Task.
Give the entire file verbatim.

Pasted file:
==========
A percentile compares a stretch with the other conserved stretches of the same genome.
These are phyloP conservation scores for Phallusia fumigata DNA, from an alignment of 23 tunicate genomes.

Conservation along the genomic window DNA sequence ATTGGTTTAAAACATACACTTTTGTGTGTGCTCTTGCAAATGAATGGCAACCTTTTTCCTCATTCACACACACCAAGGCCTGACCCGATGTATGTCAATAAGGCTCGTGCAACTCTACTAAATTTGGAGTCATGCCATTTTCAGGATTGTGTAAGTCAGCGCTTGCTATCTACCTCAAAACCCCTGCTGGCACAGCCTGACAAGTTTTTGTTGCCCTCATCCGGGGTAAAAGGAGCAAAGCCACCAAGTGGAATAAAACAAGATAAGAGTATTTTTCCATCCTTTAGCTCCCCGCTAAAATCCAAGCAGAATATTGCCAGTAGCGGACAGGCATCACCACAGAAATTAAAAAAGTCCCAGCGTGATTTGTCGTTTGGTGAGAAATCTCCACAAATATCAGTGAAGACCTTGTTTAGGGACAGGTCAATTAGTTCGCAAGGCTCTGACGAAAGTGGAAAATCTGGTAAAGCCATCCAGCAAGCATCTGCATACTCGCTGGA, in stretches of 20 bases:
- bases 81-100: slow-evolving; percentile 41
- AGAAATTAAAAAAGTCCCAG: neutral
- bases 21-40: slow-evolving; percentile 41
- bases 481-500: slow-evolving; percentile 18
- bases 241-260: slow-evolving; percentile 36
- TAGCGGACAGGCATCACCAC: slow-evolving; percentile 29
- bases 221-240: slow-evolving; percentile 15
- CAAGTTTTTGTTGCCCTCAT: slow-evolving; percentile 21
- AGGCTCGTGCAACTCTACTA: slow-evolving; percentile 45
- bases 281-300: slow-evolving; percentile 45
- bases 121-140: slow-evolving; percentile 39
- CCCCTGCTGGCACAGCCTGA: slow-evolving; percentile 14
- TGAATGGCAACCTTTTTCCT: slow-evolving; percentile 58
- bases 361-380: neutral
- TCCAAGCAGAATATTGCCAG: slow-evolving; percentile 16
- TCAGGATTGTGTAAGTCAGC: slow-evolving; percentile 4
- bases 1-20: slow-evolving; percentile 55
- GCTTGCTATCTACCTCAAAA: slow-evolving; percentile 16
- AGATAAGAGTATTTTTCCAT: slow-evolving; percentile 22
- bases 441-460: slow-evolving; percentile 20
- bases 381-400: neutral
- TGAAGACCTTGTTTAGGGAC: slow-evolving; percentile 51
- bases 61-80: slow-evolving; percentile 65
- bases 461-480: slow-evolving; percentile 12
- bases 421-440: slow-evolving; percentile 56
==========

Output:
A percentile compares a stretch with the other conserved stretches of the same genome.
These are phyloP conservation scores for Phallusia fumigata DNA, from an alignment of 23 tunicate genomes.

Conservation along the genomic window DNA sequence ATTGGTTTAAAACATACACTTTTGTGTGTGCTCTTGCAAATGAATGGCAACCTTTTTCCTCATTCACACACACCAAGGCCTGACCCGATGTATGTCAATAAGGCTCGTGCAACTCTACTAAATTTGGAGTCATGCCATTTTCAGGATTGTGTAAGTCAGCGCTTGCTATCTACCTCAAAACCCCTGCTGGCACAGCCTGACAAGTTTTTGTTGCCCTCATCCGGGGTAAAAGGAGCAAAGCCACCAAGTGGAATAAAACAAGATAAGAGTATTTTTCCATCCTTTAGCTCCCCGCTAAAATCCAAGCAGAATATTGCCAGTAGCGGACAGGCATCACCACAGAAATTAAAAAAGTCCCAGCGTGATTTGTCGTTTGGTGAGAAATCTCCACAAATATCAGTGAAGACCTTGTTTAGGGACAGGTCAATTAGTTCGCAAGGCTCTGACGAAAGTGGAAAATCTGGTAAAGCCATCCAGCAAGCATCTGCATACTCGCTGGA, in stretches of 20 bases:
- bases 81-100: slow-evolving; percentile 41
- AGAAATTAAAAAAGTCCCAG: neutral
- bases 21-40: slow-evolving; percentile 41
- bases 481-500: slow-evolving; percentile 18
- bases 241-260: slow-evolving; percentile 36
- TAGCGGACAGGCATCACCAC: slow-evolving; percentile 29
- bases 221-240: slow-evolving; percentile 15
- CAAGTTTTTGTTGCCCTCAT: slow-evolving; percentile 21
- AGGCTCGTGCAACTCTACTA: slow-evolving; percentile 45
- bases 281-300: slow-evolving; percentile 45
- bases 121-140: slow-evolving; percentile 39
- CCCCTGCTGGCACAGCCTGA: slow-evolving; percentile 14
- TGAATGGCAACCTTTTTCCT: slow-evolving; percentile 58
- bases 361-380: neutral
- TCCAAGCAGAATATTGCCAG: slow-evolving; percentile 16
- TCAGGATTGTGTAAGTCAGC: slow-evolving; percentile 4
- bases 1-20: slow-evolving; percentile 55
- GCTTGCTATCTACCTCAAAA: slow-evolving; percentile 16
- AGATAAGAGTATTTTTCCAT: slow-evolving; percentile 22
- bases 441-460: slow-evolving; percentile 20
- bases 381-400: neutral
- TGAAGACCTTGTTTAGGGAC: slow-evolving; percentile 51
- bases 61-80: slow-evolving; percentile 65
- bases 461-480: slow-evolving; percentile 12
- bases 421-440: slow-evolving; percentile 56